The 2006 Suzuki RM-Z offers the four-stroke technology (and legality) that most riders are gravitating toward. The 2006 RM-Z models are based on a power platform of 249cc and 449cc single-cylinder, liquid-cooled, four-stroke engines, which offer ample power to riders of all shapes and sizes. The Suzuki RM-Z easily outperforms the competitive 125cc, two-stroke models from the top motocross manufacturers, and represents a great bike for track riding, as well as a sufficient choice for trails and cross-country enjoyment.
The base model, the 2006 Suzuki RM-Z250, is a solid bike. It is far from being the greatest four-stroke option available when considering comparable bikes from the Yamaha and Honda lines, yet for joyriders who are somewhat concerned with aesthetics and mostly concerned about maneuverability, the RM-Z250 will more than suffice.
The drawback of the 2006 model is lost somewhere in the joint effort of Suzuki and Kawasaki. The 2006 RM-Z relies on the engine technology of Suzuki, yet the chassis of Kawasaki. Kawasaki got the true benefit of this partnership, relying on the Suzuki engine, where Suzuki sacrificed one of its key selling points: the best-handling bikes in the business. The RM-Z doesn""t handle like Suzuki motocross bikes of the past, as the handling and maneuverability is based on a Kawasaki design. Simply put, the bike is different and not as good as the paradigm offered throughout the years by Suzuki.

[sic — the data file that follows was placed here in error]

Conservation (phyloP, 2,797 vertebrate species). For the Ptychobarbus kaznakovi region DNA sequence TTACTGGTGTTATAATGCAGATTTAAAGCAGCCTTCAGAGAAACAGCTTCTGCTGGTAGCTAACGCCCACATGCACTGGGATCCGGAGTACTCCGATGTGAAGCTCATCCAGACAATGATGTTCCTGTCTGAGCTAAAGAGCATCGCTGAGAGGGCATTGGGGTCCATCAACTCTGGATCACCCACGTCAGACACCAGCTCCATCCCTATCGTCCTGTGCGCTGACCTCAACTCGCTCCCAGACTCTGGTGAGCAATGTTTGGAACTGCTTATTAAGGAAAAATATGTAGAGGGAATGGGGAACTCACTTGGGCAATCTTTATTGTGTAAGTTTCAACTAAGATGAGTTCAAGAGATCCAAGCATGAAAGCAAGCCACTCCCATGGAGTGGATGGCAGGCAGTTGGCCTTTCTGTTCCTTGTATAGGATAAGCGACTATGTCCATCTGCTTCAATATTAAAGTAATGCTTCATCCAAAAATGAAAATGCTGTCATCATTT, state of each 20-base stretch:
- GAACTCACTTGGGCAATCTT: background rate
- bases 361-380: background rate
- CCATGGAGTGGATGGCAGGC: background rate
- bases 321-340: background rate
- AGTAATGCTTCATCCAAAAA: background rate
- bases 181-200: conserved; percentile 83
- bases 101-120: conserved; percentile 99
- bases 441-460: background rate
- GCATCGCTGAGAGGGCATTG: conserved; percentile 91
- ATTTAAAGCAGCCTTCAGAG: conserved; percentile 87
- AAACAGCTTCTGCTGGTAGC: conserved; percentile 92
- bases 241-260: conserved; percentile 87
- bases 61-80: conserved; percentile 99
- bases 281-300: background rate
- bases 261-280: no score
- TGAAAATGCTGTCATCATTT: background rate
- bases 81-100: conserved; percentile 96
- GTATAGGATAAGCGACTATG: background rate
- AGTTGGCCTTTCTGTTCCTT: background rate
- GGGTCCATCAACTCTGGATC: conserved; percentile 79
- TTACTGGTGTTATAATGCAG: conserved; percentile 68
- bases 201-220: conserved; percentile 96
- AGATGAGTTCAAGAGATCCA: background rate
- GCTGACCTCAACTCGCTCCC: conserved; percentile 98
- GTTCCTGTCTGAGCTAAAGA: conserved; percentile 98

The Suzuki research and development team was optimistic to introduce a formidable competitor to the four-stroke realm in 2006, yet the design was pushed to 2007. By no means is the 2006 Suzuki RM-Z250 lacking in power—it features a very good, reliable engine. However, for anyone hoping to score premium output in this motorcycle class, other options may present more allure. Some of these issues are experienced with gearing and low-end torque problems in and out of turns. Additionally, the rear suspension stiffness has enjoyed its fair share of criticism.
Aesthetically, the 2006 Suzuki RM-Z is sharp, and the blue and yellow Suzuki team colors have always been head turners. The near 38-inch seat height will be too much for many beginning riders, or those who have little experience on motocross bikes with impressive ground clearance and loads of travel in the front and rear suspension. As mentioned, the stiff rear suspension is problematic on the Suzuki RM-Z250 (and 450). It will make lightweight riders feel like they""re riding down a hill, and consistently pushing against the handlebar to be better balanced from front to back.
Ultimately, the enjoyment of this bike will depend solely on a rider""s habits. If it""s a first-time bike, then it will be like an action movie wrapped into two wheels. For more experienced riders—especially those with Suzuki experience—it will feel different. A test ride is a definite recommendation before making a purchase.